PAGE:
- Washington Update– Every few weeks, the American Immigration Lawyers Association (AILA) publishes its “Washington Update” which brings readers the most up-to-date news about legislation, regulations, congressional hearings and other immigration-related developments from inside the Beltway. We link to “Washington Update” from
https://www.shusterman.com/toc-advocacy.htm (Link is no longer operational.)
As of today, the State Department has still not released the September 2004 Visa Bulletin. As soon as they do, we promise to post them online at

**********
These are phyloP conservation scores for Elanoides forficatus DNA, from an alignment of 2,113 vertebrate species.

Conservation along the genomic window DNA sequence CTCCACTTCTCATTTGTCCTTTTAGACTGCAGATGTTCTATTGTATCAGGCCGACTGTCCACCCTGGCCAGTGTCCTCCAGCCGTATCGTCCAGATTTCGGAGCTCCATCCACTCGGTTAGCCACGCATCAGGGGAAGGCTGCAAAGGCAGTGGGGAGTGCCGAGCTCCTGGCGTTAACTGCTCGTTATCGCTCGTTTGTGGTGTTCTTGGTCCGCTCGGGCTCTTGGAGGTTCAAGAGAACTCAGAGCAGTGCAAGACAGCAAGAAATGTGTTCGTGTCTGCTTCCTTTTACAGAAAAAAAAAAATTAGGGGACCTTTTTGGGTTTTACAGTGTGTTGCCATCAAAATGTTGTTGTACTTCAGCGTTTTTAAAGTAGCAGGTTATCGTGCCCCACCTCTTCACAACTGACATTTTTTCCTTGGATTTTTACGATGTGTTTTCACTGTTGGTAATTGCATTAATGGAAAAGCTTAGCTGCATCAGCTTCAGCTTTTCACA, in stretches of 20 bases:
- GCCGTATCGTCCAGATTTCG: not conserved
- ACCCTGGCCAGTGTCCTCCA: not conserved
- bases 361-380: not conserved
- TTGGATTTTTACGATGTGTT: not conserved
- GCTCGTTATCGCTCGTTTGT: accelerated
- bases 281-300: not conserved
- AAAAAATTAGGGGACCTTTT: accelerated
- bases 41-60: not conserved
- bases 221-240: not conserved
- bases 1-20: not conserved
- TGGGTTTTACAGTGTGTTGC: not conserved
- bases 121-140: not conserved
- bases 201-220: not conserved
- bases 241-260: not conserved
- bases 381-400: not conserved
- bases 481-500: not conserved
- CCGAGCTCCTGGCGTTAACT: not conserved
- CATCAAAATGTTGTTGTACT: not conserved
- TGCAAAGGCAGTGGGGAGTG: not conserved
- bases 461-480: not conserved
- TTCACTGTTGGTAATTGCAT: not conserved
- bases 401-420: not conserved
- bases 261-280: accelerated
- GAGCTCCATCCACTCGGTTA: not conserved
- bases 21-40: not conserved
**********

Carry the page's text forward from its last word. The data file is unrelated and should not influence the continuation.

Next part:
We link to the most recent immigration waiting times for each of the four USCIS Service Centers, the National Benefits Center and the Administrative Appeals Office. We also link to the processing times of all of the 83 USCIS District Offices and Sub-offices. We link to the Labor Department’s page entitled “Processing dates for labor certification applications”. Finally, we link to the State Department’s “Visa Wait Times” page.
The Immigration Service (USCIS) has announced the implementation of three new benefits for would-be immigrants: (1) The elimination of the one-year maximum validity period of work permits (EADs); (2) A regulation permitting certain F-1 students and J-1 exchange visitors to remain in status while they request that their status be changed to H-1B on October 1; and (3) The expansion of the InfoPass online appointment system nationwide.